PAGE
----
Medications to Help Ease the Pain of Substance Abuse Withdrawal
Substances of abuse can change chemical levels deep inside the brain. When those chemical changes are in place, it can be difficult for people to amend their drug use behaviors. The drugs seem necessary due to the damage the brain has endured. Article Snapshot
Medications for Drug Withdrawals
But drugs of abuse do not have to take over a person’s life. In fact, there are a number of medications that can correct chemical imbalances caused by drugs. When they are used, they can help drug problems to ease. These are five of those drugs:
Methadone: Some medications used during the withdrawal process are replacement medications. They are designed to mimic the action of the addictive drug, without causing the euphoria of addictive drugs. Methadone is one such medication, and according to the Center for Substance Abuse Research, this medication has a mild and gradual onset of action. That means it works on the same receptors as drugs like heroin and prescription painkillers, but it does not make people giddy with happiness. When used in a withdrawal program, this drug is applied at a dose that quells cravings. And the dose gets smaller and smaller with time. This can allow people to wean from drugs altogether.
Buprenorphine: This is another replacement medication, and according to the Substance Abuse and Mental Health Services Administration, it is considered so safe that it can be prescribed in physicians’ offices. That means this is a medication that could, in theory, be provided to someone planning an at-home detox. This medication is sometimes provided on a solo basis, especially in inpatient medical detox programs, so people can get the full power of replacement help, but there are some formulations that mix buprenorphine with a blocking medication. That combination allows people to get all of the power of replacement, while lowering the risk of abuse. Whether the medication is provided solo or in combination, it is typically used to quell cravings, and it is provided in doses that get smaller with time.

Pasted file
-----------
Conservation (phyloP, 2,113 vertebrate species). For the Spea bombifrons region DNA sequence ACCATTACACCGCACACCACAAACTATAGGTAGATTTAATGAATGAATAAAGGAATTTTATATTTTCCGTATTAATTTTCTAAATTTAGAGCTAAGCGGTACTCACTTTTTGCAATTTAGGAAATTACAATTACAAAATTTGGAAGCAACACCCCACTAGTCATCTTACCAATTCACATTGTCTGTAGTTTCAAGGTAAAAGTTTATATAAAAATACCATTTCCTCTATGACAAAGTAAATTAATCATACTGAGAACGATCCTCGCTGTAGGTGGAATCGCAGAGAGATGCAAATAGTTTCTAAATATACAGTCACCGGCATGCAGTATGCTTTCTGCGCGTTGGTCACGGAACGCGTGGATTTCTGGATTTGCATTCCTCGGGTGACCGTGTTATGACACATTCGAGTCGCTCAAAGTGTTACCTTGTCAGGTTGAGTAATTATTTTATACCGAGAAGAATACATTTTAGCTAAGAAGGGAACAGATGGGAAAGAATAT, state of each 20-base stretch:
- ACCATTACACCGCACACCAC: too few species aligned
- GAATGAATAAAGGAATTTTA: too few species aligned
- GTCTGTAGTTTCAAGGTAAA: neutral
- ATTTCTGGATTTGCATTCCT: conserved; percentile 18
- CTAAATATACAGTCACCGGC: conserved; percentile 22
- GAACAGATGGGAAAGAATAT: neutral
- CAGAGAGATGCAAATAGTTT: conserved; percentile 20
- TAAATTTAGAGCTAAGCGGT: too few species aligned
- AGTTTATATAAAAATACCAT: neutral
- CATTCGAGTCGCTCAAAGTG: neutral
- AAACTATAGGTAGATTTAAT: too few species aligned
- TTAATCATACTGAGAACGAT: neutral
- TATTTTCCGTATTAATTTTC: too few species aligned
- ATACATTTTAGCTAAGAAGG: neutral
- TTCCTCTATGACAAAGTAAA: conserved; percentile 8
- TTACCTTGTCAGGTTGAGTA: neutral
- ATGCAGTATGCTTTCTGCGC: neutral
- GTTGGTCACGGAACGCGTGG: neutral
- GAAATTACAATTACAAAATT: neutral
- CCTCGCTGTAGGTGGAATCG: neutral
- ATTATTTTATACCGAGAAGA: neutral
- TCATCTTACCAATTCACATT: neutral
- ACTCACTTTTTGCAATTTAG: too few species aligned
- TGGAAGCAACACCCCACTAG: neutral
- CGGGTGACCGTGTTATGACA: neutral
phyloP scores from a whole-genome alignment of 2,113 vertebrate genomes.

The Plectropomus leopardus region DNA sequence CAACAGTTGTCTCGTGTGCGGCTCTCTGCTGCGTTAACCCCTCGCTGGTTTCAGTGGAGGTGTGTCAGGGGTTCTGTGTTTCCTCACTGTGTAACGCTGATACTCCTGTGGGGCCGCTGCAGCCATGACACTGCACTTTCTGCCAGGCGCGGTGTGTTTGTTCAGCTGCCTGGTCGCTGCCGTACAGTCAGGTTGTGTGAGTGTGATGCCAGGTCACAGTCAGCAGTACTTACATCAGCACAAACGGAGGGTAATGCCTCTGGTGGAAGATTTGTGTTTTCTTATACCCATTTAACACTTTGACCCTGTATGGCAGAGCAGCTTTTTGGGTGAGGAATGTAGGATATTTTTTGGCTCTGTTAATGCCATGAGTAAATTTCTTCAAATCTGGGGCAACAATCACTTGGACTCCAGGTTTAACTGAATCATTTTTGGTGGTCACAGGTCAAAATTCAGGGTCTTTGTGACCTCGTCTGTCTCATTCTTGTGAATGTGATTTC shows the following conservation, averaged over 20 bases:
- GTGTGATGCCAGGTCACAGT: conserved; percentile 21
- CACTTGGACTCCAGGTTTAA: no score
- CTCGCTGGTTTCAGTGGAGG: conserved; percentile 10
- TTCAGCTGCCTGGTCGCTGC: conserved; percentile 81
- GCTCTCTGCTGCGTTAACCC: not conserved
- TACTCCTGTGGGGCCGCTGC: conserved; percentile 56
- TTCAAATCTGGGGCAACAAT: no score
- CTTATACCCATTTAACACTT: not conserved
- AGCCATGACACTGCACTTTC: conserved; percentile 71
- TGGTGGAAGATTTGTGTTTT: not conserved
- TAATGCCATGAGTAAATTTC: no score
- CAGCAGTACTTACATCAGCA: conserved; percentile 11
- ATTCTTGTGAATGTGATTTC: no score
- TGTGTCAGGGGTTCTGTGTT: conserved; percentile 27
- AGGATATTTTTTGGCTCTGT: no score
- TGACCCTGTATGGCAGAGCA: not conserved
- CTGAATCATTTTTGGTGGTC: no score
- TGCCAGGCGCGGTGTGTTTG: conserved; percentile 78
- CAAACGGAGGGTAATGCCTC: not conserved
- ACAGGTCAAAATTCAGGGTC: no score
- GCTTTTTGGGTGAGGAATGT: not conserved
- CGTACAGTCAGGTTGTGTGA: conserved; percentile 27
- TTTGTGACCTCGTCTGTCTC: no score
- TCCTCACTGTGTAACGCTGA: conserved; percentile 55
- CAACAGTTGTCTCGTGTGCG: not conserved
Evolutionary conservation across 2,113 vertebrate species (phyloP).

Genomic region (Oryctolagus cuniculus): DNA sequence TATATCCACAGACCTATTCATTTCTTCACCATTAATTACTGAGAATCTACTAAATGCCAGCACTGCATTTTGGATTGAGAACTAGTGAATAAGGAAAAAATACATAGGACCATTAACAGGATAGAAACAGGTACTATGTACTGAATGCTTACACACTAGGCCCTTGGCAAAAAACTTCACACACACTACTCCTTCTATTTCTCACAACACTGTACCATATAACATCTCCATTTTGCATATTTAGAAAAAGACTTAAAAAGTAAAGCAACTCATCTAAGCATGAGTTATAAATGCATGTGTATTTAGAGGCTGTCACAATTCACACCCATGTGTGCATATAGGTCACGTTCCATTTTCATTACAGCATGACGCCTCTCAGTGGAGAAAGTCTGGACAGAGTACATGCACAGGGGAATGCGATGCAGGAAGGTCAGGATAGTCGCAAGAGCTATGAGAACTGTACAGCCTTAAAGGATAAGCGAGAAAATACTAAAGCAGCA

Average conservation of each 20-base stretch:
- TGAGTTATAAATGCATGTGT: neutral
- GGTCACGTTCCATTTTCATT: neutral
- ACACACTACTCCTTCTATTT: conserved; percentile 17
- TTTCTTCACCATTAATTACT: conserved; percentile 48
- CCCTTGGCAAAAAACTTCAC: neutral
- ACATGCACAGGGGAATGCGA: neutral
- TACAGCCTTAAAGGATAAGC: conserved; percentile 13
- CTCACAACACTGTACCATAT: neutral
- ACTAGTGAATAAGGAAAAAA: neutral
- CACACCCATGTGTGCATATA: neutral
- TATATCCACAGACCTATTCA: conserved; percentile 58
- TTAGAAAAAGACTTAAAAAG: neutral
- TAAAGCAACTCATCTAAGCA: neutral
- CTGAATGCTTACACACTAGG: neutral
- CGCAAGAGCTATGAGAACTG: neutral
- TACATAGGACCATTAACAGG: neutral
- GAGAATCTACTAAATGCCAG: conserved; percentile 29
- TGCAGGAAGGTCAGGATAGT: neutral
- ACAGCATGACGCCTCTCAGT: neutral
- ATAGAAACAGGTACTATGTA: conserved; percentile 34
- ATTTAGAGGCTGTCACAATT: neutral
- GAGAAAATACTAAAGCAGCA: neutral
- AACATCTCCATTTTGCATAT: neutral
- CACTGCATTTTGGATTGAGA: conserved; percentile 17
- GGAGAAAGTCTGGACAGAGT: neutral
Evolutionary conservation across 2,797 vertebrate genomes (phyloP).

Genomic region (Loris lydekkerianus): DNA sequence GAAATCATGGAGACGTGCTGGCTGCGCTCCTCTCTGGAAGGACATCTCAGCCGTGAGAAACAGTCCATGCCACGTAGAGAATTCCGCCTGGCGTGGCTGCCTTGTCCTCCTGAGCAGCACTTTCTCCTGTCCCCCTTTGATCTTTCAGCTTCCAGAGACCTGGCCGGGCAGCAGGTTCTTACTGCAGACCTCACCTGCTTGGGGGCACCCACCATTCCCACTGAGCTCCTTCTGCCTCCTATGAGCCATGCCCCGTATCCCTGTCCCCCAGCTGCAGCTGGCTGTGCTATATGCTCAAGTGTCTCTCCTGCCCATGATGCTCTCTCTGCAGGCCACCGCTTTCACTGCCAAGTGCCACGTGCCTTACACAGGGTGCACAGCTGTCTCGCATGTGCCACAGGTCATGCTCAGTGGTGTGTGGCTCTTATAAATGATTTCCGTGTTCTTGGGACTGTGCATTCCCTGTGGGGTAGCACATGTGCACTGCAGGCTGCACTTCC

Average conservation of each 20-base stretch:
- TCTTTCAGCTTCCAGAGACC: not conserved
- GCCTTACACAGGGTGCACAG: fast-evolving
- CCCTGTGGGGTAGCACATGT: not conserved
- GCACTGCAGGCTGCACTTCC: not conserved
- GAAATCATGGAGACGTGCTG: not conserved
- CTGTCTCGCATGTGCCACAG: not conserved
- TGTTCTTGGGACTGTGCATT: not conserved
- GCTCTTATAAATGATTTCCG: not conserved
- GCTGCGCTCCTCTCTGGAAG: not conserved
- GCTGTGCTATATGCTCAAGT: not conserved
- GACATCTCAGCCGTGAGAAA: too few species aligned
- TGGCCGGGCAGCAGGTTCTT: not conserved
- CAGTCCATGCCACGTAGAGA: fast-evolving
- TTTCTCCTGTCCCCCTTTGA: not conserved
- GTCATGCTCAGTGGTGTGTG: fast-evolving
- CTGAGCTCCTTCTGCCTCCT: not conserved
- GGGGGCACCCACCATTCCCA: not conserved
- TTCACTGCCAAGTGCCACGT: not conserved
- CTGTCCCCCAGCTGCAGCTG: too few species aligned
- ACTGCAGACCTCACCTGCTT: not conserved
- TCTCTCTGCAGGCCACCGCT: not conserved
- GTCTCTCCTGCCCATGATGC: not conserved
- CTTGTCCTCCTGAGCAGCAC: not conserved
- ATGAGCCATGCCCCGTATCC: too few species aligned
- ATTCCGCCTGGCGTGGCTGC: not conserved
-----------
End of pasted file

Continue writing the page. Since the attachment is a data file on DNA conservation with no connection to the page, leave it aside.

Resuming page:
Benzodiazepines: This classification of medications has the ability to reduce electrical activity inside brain cells. That could be vital for people in recovery from alcoholism, since an alcohol withdrawal seizure is caused by a firestorm of electrical activity. Using a medication to soothe those impulses could keep a seizure from ever starting, and that could be key to recovery. According to Psychology Today, a typical withdrawal process with these medications involves using long-acting formulations of benzodiazepines for three days, followed by other medications as needed. Since these drugs can also be addicting, they should be used with caution in controlled formats. But for some people, they can be quite helpful.
Clonidine: Some detox medications are a little unusual, in that these substances were designed to assist with a completely different problem, but they can also help with an addiction issue. For example, the U.S. National Library of Medicine reports that clonidine is the most commonly used medication in the recovery process from an opiate addiction. This medication was originally developed to help with cardiovascular problems, but it can help with the muscle pain and anxiety people feel while withdrawing from opiates. This is a medication that is typically provided on a short-term basis. When detox is over, the medication’s use is over too.
Sedative hypnotics: This classification of prescription medication can assist with sleeping difficulties, and as an article in the Journal of Addictive Diseases points out, sleep difficulties are common for people in recovery from alcoholism, and those issues can last for months. The same problems can happen in people addicted to other drugs. And that insomnia can make relapse likely. This medication, when used properly, can allow sleep to come, and that might allow sobriety to persist.
Medications can be an important part of the drug addiction recovery process, but they are not all that a person might need in order to make a full recovery. Therapy is vital. Group support is vital. A healthier life plan is vital. Recovery involves amending and addressing all sorts of issues that may have gone wrong before the addiction appeared, as well as tending to all of the difficulties the addiction caused as it progressed. This is a full recovery, and it can happen. Medications are just part of the process. It is the rest of the recovery plan that might make the real and lasting difference for a person who needs to recover.